Willman Law Firm provides counsel and advice in preparing the appropriate estate planning documentation for any circumstance. The importance of having an estate plan in place cannot be overstated. It provides you peace of mind that your family and loved ones will be cared for, that your assets will go where you want them to go upon your death and that any possibility of disputes regarding your estate will be minimized.

Regardless of the extent of your assets, an estate plan will avoid having your assets go where state law directs as opposed to where you want them to go. Your individual circumstance may call for a Last Will and Testament or a Trust. When we meet with you, we will discuss your particular situation and help you decide what type of estate plan is best for you. In addition to planning for how your assets will be distributed upon your death, a properly structured estate plan will include Powers of Attorney to allow the person of your choice to make decisions on your behalf regarding your finances, your health care and your mental health care, should you ever be unable to make or communicate those decisions yourself. Having Powers of Attorney in place can avoid the very expensive court process of having a guardian or conservator appointed for you should you become incapacitated.

Frequently Asked Questions

1. Can I prepare my own handwritten Will?

Yes. Arizona law provides for a handwritten or holographic will to be a valid will. Because a simple will can be prepared by an attorney quite inexpensively, it is strongly recommended that you have an attorney prepare your will. The attorney will discuss issues you may not be aware of and ensure that the will is valid.

2. If I create a Revocable Living Trust, can I control the assets in the Trust?

Yes. Generally the person or persons creating the trust (the Settlors) name themselves as trustees of the trust and therefore have complete control over what happens with the assets and income of the trust.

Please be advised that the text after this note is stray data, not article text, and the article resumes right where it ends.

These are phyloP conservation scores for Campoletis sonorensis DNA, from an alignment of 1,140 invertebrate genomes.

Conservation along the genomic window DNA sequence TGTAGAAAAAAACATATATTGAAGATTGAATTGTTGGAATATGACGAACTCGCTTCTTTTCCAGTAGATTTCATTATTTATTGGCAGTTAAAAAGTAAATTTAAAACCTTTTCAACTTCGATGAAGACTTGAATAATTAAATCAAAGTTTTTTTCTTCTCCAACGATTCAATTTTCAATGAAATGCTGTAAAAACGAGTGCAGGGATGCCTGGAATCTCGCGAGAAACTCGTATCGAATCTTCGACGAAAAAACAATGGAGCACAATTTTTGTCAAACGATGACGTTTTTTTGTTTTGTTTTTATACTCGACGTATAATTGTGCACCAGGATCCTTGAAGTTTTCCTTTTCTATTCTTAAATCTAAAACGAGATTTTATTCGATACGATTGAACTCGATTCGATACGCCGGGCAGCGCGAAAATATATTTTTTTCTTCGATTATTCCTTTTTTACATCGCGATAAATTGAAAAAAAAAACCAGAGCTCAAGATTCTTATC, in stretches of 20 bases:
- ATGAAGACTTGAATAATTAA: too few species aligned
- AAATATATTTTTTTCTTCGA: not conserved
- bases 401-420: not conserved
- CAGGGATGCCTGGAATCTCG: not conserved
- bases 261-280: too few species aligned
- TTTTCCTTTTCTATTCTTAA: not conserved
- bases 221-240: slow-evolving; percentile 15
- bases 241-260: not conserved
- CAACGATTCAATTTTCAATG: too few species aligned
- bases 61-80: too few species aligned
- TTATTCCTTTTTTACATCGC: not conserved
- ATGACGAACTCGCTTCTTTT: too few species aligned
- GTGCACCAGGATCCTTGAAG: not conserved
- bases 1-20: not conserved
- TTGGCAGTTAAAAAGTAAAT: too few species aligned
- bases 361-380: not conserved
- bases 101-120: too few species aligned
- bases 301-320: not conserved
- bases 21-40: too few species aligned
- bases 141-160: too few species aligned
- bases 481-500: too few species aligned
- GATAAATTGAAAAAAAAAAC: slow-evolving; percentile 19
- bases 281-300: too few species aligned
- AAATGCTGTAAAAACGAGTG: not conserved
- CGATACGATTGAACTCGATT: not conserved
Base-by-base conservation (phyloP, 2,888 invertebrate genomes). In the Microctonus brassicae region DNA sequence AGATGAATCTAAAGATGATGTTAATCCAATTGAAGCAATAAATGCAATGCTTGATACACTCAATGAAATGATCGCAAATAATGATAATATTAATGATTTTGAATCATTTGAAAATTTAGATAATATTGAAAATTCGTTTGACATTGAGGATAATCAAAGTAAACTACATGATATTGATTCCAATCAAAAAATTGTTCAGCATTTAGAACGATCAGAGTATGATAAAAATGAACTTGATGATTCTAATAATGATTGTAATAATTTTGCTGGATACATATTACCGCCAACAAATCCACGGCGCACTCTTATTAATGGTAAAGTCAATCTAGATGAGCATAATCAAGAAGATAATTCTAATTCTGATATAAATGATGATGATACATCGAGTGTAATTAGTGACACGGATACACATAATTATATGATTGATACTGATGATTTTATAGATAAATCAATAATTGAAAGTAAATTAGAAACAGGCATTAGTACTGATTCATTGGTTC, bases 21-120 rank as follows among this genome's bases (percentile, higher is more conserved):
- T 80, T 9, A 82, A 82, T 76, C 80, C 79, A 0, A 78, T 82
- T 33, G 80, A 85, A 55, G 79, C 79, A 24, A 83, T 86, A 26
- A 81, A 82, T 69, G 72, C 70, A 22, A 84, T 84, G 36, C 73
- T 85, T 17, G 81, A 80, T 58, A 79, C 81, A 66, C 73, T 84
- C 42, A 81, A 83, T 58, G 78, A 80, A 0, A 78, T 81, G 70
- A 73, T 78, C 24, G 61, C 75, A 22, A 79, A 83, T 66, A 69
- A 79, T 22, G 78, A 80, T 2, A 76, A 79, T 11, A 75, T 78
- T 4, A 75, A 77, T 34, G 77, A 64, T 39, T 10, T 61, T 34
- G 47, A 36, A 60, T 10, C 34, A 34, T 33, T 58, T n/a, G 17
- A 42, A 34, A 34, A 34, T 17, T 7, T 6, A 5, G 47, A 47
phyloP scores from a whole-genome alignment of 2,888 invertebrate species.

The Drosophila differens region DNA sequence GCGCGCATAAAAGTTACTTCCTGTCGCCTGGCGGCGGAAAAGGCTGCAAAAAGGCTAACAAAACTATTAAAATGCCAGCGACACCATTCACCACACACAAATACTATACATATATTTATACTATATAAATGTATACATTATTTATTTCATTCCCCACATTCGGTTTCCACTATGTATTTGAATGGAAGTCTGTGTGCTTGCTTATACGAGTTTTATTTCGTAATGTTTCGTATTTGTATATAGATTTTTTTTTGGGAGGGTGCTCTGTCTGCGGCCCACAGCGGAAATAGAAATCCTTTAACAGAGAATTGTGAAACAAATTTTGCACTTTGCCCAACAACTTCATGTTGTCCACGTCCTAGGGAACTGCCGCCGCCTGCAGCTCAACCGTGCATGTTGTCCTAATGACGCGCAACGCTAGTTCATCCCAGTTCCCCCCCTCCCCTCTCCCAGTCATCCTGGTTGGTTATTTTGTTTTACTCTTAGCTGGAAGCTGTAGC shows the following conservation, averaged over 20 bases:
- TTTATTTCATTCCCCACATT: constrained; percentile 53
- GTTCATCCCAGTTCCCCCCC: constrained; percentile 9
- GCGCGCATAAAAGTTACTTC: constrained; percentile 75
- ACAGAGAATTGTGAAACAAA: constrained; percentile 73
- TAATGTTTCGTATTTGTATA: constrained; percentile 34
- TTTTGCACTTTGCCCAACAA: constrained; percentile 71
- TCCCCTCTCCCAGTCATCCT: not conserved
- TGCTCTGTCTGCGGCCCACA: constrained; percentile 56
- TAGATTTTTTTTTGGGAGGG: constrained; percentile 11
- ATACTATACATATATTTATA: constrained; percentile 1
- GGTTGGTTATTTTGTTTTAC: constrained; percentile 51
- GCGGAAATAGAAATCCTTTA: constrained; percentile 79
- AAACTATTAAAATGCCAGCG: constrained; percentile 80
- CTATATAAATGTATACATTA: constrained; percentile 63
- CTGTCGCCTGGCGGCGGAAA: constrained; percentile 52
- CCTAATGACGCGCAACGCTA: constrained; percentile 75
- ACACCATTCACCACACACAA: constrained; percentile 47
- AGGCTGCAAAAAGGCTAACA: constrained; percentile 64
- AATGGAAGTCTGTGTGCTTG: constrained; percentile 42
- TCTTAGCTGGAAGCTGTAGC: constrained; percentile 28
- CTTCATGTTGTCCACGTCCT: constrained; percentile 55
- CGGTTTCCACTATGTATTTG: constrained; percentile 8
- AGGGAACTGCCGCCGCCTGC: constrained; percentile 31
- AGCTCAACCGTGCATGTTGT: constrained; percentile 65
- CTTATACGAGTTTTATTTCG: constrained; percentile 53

3. Can a Trust be used to save on Estate Taxes?

Yes. A married couple can create a credit shelter or A-B Trust, which will increase the amount of money they can pass to their family and friends without incurring estate taxes.

4. Why would I want to create a Financial Power of Attorney?

Through a Power of Attorney you can appoint a person to handle your financial affairs should you be unable to do so yourself. If you do not have a Power of Attorney and you are unable to handle your own financial affairs, the Court may appoint someone to handle your financial affairs on your behalf. The person the Court appoints may not be the person you would select.

5. What is a Health Care Power of Attorney?

A Health Care Power of Attorney is a document that appoints a person to make health care decisions on your behalf if you are unable to make decisions or are unable to communicate. Through a Health Care Power of Attorney you can appoint a person of your choice to act on your behalf when you are not able to do so.

6. What is a Beneficiary Deed?

A beneficiary deed is a document by which you can assign your real property (home, vacant land, etc.) to a person or to several people and the property will go immediately to those persons without the necessity of probate. Any mortgages or other debts on the property will go with the property to the named beneficiaries.

Willman Law Firm
3430 E. Sunrise Dr.
Suite 130
Tucson, Az 85718

(520) 219-3000
Fax (520) 219-9093

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The information provided on this site is not intended to be personal legal advice. Use of the information on this site does not create an attorney-client relationship. Willman Law Firm’s services are limited to Arizona.